Regular readers of MotoringFile learned ages ago that MINI is developing an SAV (sports activity vehicle) for the 2011 model year. The news broke yesterday about MINI’s new Crossover Concept car, which will give us a good window into what to expect in late 2010 debut of the Crossman Countryman factory car. BMW and MINI generally follow a pattern of releasing concept cars about 18-24 months before releasing a factory model based on that concept. The Crossman, known internally as the R60, will reportedly be a shared platform between BMW’s X1 (the 1-series baby brother to their X3 and X5 SAVs) and MINIs Clubman wagon variant of its iconic Cooper hatchback. Expected features include four doors, all-wheel drive, and possibly even an ultra-efficient diesel engine option. Reports from MINI are that the AWD system will not be a sport-tuned symmetrical system akin to the Subaru WRX, but rather an as-needed system to assist in low-traction situations. I don’t think anyone expects this “soft roader” to be suited for anything more adventurous than Midwestern pothole dodging, but that extra level of traction appeals to an ever-growing number of car buyers, especially those of us with real winters.

The inevitable, negative discussion on MotoringFile began right away with the expected cries of horror. “Oh it’s so ugly!” “This is killing the Mini brand!” and other shrieks of flaming lament. Were MotoringFile not a growing ad hominem wasteland, I’d probably jump in the fray. But no thanks. Every time MINI unveils anything new or different, it’s met by this bandwagon of tripe. There are still a few sensible chaps hanging ’round and participating, but they’ve got more patience than I do at this point. Godspeed, good sirs. Knee-jerks aside, there are a couple of valid questions surrounding this new MINI model.

Does a MINI have to be small?
It’s tough to expand who you are as a car company when you’ve been named an adjective. Being called a MINI doesn’t simply imply being small, it practically demands it. The original Mini Cooper was a downright tiny car by today’s standards. The first generation of the “new MINI” was actually received very coldly by the die-hard fans of the classic car in Europe. Chief among their objections was how much bigger the BMW/Rover MINI was. This is the generation of MINI that I own (internal model R53), and it’s roughly the size of a BMW 3-series coupe, but shorter in the rear. At the time, it was the smallest production car available in the United States. Since then, with the newest, all-BMW generation of the MINI (the R56), the car has grown by a centimeter here and there, but also lost nearly 100 lbs in curb weight. Not a bad trade off. The R50/R53 fanboys (myself included at first) were not big fans of the R56 when it debuted [for us] on MotoringFile. A consistent gripe was that the car was a bit bigger. This “alarming” trend became an ongoing topic of contempt and fully exploded when MINI announced their plans to revive the extended wheelbase version of the Mini Traveler in the form of the MINI Cooper Clubman. Although the car grew neither in width nor height, the hemming and hawing began right away about how this size increase was “killing the MINI brand” and “Oh it’s so ugly I’m going to sell my Cooper S!” and on and on. I can’t help but wonder what these knee-jerks would do if MINI revived a couple of the other classic Mini models like the pickup truck or the Moke. Regardless, the Clubman has been a smash success.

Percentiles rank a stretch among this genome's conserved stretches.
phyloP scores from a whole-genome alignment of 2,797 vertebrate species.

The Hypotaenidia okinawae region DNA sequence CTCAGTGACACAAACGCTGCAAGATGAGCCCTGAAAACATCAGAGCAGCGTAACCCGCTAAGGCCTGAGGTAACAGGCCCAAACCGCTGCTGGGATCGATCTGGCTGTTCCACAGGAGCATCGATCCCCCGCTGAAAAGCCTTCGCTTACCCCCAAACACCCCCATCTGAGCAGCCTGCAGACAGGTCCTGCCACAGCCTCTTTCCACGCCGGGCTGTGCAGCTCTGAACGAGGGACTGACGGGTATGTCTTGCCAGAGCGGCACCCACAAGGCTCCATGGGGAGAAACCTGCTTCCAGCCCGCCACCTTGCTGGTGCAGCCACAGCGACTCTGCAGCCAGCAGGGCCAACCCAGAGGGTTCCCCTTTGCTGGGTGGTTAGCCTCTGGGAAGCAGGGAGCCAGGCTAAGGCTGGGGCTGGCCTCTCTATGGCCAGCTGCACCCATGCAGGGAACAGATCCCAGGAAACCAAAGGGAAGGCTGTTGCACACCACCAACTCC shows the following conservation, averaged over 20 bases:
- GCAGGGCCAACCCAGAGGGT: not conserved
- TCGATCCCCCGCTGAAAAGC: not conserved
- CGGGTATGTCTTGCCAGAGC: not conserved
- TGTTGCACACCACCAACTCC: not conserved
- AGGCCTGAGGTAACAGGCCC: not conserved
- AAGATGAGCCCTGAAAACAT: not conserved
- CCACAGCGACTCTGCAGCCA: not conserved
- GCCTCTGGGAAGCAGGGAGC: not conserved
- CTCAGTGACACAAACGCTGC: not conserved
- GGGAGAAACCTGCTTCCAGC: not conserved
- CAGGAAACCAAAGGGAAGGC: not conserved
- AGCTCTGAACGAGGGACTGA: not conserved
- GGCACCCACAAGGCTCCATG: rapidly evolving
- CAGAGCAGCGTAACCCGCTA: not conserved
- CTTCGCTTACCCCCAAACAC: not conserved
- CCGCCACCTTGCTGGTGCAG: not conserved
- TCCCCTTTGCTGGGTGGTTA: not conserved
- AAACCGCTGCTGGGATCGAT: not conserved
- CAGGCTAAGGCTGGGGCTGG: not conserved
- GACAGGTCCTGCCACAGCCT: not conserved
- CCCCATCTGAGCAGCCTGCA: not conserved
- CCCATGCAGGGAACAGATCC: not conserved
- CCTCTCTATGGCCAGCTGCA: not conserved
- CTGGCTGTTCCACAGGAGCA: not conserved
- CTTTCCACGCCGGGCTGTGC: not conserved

Looking at the specs for the MINI Countryman-to-be, the MINI Crossover Concept, this new MINI will be approximately six inches larger in every key dimension when compared to MINI’s iconic Cooper hardtop coupe. This according to the official press release. That doesn’t exactly put it into H3 country. In fact, that means that it’ll only be marginally larger than the Clubman. I think that should still squarely count as small. Especially when you look at it in the context of other crossover SUVs on the American market — where this model is squarely aimed. The Ford Edge is nearly the size of the BMW X5. The Toyota Rav4 is much bigger than it used to be. The Mazda CX-7 is the size of their 6 sedan. None of these are small. But in looking at the MINI Crossover Concept dimensions, it’s not much bigger than the MINI we know today. Which means it’ll be very small in its market segment.

I suppose that doesn’t really answer the question though. Does a MINI have to be small in order to still be a MINI? interviewed Gert Hildebrand, head of design over at MINI in Germany, for their podcast during last year’s MINI United event in The Netherlands. They asked him specifically about a 4-door model and what size meant in terms of what a MINI is.

Gabe Bridger: “How big can a MINI product be and still be a MINI? Will you be able to create a MINI with four doors that retains the look and feel of what we see today?”